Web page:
Great moments in opera: Les Troyens

December 8, 2011

I was about halfway through Berlioz’s monstrous Les Troyens — that is, I had watched two full hours of it — when I began to worry: was it possible that the whole gargantuan spectacle could play out without a single ear-catching melody being heard? Perhaps I was just in the wrong frame of mind — although, to be fair, I did not seem to be. This opera is regarded as one of Berlioz’s masterpieces, and even as one of the most significant operas of the nineteenth century. Evidently I was not getting it.

It is certainly an ambitious work. For his story Berlioz turned to Virgil’s Aeneid. The opening acts concern the fall of Troy (from Aeneid, Book I), and we then follow Aeneas to Carthage and the court of Dido, where (as we know) she falls in love with him and kills herself when he leaves (Aeneid, Book IV). The libretto departs from Virgil’s model insofar as it introduces a major role for Cassandra, who foresees the fall of Troy and tries to warn the Trojans, to no avail. Les Troyens calls for a huge cast, and the two principal female roles, for Cassandra and Dido, are extremely demanding. Berlioz himself was never able to hear the entire work staged on account of its length, technical difficulty, and logistical challenges.

A good story is all too rare in opera, and Les Troyens certainly has one. I am struggling, therefore, to understand why I found it so tedious. It was not just the length — 4 hours — although that may have been part of it. More serious was this: most of the libretto, which Berlioz wrote himself, is exposition. Almost none of the action of the story takes place on stage. Instead we hear about events, and even about conversations, from on-stage soloists and choruses. This saps the drama. The music is also not very interesting, or at least was not to me. I’ll grant that it is stately and dignified, sometimes tragic, and (to say something positive) it avoids some of the excesses of nineteenth-century French opera, but it is also slow and strangely colourless. This is true even of the orchestral part. This is Berlioz! He is supposed to be one of the great wizards of orchestration. But Les Troyens did not impress me in that respect. (However much I may complain about Wagner, it is at least true that listening to his orchestra is almost always interesting.)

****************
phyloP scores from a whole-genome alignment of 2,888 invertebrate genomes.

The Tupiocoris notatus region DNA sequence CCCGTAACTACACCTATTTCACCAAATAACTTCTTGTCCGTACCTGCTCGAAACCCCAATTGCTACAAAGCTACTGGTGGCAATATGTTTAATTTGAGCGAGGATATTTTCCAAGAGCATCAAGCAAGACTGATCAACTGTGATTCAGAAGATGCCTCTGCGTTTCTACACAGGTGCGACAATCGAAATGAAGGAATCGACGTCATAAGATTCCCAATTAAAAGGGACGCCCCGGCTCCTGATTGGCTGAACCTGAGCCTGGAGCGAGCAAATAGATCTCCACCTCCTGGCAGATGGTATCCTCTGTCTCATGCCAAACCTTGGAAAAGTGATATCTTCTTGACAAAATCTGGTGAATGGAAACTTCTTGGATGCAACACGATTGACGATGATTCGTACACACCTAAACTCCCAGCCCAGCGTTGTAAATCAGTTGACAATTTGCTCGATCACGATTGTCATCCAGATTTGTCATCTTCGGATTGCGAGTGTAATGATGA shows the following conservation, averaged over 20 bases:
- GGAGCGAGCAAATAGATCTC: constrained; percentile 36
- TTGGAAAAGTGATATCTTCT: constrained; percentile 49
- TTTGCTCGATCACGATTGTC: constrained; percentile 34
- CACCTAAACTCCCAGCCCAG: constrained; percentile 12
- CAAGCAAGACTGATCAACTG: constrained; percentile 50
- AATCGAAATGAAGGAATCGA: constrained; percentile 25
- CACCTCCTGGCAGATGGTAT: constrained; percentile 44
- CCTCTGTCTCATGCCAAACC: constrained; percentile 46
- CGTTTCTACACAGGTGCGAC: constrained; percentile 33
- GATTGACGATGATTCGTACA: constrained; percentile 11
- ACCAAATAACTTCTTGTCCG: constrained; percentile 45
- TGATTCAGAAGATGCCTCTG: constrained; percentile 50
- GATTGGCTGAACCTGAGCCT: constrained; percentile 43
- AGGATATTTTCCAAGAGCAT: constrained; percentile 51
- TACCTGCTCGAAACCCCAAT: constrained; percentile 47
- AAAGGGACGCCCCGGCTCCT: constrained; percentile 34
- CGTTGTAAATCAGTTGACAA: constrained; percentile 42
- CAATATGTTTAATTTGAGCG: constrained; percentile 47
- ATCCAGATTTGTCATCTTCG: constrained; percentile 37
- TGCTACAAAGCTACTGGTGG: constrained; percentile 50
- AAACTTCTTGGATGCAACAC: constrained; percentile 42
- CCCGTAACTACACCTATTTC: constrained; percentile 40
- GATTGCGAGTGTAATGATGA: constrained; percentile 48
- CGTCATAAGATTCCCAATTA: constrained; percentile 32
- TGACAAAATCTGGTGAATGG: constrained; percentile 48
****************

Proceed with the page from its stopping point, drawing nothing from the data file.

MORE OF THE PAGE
Yet, as it turned out, my patient waiting for a lovely melody was eventually rewarded. At the end of Act IV (of V), Dido and Aeneas sang a love duet, Nuit d’ivresse, that was everything I had been hoping for: lyrical, melodious, and entrancing. It is sung in this clip by Susan Graham and Gregory Kundehe, from a recent Parisian production:

That is lovely, and, in context, very nearly worth waiting for.

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